FIG. 11 shows an alternative melt flow stream having layers 40, 42 and 43. As in the first embodiment the outermost layers 40 and 43 are partitioned to the tips 45 and 44 of the die insert inlet elements 47 whereas the main material flow 42 is partitioned mainly in the main flow channel 46 and a portion into the elements 47. At the insert outlet opening 48, the outermost material flow layers 40 and 43 have been redistributed into discrete continuously extending regions 40′ and 43′ of the outermost surface of the exit material flow with a portion of the center flow layer 42 now forming a portion of the outermost material flow in surface regions 49 and 49′. This results in a film having discrete outermost regions formed both from the central layer material 42 and both outer layers 40 and 43 on opposing surfaces of the extrudate.
FIG. 14 shows an alternative material melt stream 50 flowing into the identical inlet as shown in FIG. 12. In this case the material melt stream has layers 51, 54, 55 and 53 on the outermost faces of a center layer 52. Based on the relative thicknesses of the layers this can result in the redistribution of the layers into the tips 45 and 44 as shown in FIG. 15 and the resulting redistribution of the material layers 51′, 54′, 55′ 53′ and 52′ at the insert outlet opening 48 as shown in FIG. 16.
FIG. 17 shows the identical material flow stream 50 as in FIG. 14, which is fed to an alternative insert inlet opening 64 as shown in FIG. 18. The insert inlet opening is formed of a continuous opening 63 with elements 61 and 62 of different heights extending from the continuous opening 63. The top portions 65, 65′, 66 and 66′ of the elements 61, 61′, 62 and 62′ have different relative heights. The five respective layers redistribute to these elements in differing ratios depending on the elements 61, 61′, 62′ and 62 respective heights in relationship to the layer distribution and the layer thicknesses. In the region between peaks 65 and 65′, the layers 51, 54, 53 and 55 are substantially completely blocked by closed regions and layers 55 and 54 are redistributed primarily to the top portions 66′ and 66 of elements 62, 62′. However, outer layers 51 and 53 can find alternative flowpaths to the top portions 65 and 65′ resulting in an extrudate having all five layers 51″, 52″, 53″, 54″ and 55″, exposed at the outer surfaces of the extrudate. This can result in a layer distribution such as shown in FIG. 18 with a resulting redistribution of the flows at the insert outlet such as shown in FIG. 19. This can result in a film having three discrete regions of different materials on each respective face however the possible combinations are infinite depending on the relative peak height and melt layer thicknesses and number of layers in the melt.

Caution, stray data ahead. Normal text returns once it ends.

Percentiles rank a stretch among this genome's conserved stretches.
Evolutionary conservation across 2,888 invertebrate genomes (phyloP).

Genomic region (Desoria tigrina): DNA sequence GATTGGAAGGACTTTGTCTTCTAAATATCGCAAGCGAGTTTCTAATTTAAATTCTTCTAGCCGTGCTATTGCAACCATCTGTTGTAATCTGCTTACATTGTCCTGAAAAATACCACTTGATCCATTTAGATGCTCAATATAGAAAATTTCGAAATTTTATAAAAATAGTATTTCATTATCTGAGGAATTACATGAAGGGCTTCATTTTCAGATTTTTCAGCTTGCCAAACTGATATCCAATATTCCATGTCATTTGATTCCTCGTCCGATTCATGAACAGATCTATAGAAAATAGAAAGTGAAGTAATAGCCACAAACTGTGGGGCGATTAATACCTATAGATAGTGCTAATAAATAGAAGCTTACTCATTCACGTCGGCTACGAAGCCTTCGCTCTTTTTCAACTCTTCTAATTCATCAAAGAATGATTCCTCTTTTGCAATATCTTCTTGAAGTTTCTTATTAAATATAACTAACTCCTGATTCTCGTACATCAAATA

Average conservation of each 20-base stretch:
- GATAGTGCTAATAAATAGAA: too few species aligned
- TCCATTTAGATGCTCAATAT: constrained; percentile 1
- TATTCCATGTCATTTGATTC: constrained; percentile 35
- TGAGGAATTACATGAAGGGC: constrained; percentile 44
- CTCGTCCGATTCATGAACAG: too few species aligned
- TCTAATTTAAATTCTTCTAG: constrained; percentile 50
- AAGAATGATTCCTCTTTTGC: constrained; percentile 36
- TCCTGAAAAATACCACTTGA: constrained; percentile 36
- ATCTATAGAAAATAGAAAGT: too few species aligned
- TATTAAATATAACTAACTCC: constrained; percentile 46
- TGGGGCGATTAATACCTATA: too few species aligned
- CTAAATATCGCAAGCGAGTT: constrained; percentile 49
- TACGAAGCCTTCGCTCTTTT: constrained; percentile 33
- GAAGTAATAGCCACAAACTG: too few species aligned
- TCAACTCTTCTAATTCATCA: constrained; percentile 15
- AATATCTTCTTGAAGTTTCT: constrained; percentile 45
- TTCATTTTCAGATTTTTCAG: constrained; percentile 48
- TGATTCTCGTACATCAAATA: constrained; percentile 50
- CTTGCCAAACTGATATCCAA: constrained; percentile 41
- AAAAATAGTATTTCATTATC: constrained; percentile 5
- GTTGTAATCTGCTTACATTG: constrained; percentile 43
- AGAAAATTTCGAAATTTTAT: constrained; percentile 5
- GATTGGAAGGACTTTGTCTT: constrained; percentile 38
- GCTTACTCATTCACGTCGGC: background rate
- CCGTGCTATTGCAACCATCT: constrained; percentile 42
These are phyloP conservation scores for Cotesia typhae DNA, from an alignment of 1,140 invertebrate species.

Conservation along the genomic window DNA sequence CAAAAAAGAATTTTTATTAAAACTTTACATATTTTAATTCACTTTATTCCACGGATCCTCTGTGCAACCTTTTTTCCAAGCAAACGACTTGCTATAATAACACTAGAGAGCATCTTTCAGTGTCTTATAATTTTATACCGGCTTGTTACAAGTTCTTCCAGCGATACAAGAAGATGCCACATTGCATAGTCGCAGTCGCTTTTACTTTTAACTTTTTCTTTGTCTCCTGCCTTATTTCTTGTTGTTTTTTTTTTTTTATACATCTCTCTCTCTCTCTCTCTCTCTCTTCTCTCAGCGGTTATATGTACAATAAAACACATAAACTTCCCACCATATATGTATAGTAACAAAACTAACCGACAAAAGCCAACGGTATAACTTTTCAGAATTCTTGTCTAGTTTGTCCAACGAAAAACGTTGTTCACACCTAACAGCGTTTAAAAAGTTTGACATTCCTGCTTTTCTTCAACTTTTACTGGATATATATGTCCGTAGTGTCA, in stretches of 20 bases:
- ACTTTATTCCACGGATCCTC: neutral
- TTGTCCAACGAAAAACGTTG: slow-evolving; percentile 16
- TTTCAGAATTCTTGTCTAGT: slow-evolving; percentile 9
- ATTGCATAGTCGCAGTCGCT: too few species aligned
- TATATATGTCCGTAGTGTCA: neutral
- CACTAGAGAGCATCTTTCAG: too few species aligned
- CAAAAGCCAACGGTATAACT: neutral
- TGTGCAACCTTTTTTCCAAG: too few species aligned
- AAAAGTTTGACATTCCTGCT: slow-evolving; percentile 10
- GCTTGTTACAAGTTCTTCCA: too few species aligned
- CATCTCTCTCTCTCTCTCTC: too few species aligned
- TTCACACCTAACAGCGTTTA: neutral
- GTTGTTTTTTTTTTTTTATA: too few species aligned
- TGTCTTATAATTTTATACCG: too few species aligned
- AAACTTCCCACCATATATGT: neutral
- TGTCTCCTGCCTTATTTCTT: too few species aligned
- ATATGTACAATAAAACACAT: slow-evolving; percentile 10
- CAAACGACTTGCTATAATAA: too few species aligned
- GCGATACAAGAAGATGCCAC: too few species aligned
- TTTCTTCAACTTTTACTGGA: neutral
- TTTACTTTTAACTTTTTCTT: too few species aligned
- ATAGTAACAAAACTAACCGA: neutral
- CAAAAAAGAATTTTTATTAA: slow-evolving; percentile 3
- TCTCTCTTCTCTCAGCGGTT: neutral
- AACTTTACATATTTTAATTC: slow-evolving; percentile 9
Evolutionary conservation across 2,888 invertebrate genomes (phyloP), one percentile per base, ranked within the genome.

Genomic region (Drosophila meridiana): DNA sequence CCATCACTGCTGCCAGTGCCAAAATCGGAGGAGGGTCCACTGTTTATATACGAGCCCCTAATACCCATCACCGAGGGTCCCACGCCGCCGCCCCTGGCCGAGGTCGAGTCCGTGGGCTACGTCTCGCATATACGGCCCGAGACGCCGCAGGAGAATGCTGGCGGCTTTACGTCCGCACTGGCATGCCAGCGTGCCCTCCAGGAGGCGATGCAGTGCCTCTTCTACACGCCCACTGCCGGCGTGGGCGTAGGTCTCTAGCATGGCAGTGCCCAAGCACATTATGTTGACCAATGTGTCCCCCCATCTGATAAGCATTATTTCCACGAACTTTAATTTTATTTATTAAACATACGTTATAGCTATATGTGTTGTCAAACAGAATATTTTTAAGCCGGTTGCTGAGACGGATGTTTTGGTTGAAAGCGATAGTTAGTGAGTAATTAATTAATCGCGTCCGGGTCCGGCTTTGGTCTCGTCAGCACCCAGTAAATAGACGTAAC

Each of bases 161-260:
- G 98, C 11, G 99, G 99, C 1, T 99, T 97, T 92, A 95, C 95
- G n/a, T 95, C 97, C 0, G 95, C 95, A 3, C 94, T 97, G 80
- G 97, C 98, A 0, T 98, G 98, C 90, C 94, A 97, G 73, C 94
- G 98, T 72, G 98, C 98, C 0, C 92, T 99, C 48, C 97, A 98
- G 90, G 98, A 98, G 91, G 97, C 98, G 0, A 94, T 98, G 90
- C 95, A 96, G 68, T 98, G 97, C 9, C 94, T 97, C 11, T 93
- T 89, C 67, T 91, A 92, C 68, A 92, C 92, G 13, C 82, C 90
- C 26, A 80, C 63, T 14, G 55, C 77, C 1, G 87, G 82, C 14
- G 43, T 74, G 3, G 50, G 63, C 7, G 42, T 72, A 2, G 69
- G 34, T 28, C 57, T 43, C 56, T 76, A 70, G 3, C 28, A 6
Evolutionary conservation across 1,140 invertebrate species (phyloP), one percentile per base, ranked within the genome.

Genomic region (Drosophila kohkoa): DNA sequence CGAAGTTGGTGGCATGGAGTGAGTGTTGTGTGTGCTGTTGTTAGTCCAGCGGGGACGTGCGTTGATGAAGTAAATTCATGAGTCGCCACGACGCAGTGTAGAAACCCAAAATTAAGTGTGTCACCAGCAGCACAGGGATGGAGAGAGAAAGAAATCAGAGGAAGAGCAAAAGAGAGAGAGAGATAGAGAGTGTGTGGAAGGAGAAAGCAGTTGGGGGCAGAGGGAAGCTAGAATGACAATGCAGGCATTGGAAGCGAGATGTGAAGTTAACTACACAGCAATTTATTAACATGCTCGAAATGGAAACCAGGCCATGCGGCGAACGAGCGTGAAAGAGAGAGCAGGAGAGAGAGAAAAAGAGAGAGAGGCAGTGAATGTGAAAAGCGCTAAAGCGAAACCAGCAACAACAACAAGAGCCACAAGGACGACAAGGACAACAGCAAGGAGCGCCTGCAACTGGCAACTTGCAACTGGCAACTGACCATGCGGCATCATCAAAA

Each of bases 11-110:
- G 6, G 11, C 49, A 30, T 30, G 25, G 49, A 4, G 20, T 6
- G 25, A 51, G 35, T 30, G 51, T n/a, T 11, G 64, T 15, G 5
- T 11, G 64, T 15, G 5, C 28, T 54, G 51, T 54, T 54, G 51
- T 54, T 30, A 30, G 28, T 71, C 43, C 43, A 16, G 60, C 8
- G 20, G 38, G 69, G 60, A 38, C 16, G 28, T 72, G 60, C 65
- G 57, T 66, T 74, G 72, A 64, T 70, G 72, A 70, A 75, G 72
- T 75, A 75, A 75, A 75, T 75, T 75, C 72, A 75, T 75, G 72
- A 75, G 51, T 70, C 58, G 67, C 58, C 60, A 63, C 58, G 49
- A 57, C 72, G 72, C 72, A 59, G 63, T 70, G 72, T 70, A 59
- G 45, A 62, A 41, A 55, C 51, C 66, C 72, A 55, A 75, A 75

FIG. 20 shows an alternative melt stream 70. The melt flow 70 of FIG. 20 is shown as three relatively equal layers 71 and 72 and 73 in the melt stream 70. This melt stream could be fed to any insert including that shown in FIG. 21, which has an insert inlet 74 having relatively short and wide elements 77, 77′ projecting from a main die inlet opening 76. With the FIG. 20 melt stream the outermost layers 71 and 73 distribute to the elements 77 and 77′ resulting in a redistribution of the melt stream layers at the insert outlet opening 78 as shown in FIG. 22.
FIG. 23 shows a two-layer melt stream 80 formed of layers 81 and 82 which could be fed to another embodiment insert inlet 84 as shown in FIG. 24, where the outer layer 82 redistributes into the die elements 87 partitioning mainly into the element tips 89. The main flow channel 86 contains the majority of the flow from the layer 81. In this embodiment the elements 87 create a flowpath in the insert that tapers continuously in two dimensions toward the insert outlet resulting in higher concentration of the layer 82 in specific regions of the extrudate at the insert outlet opening.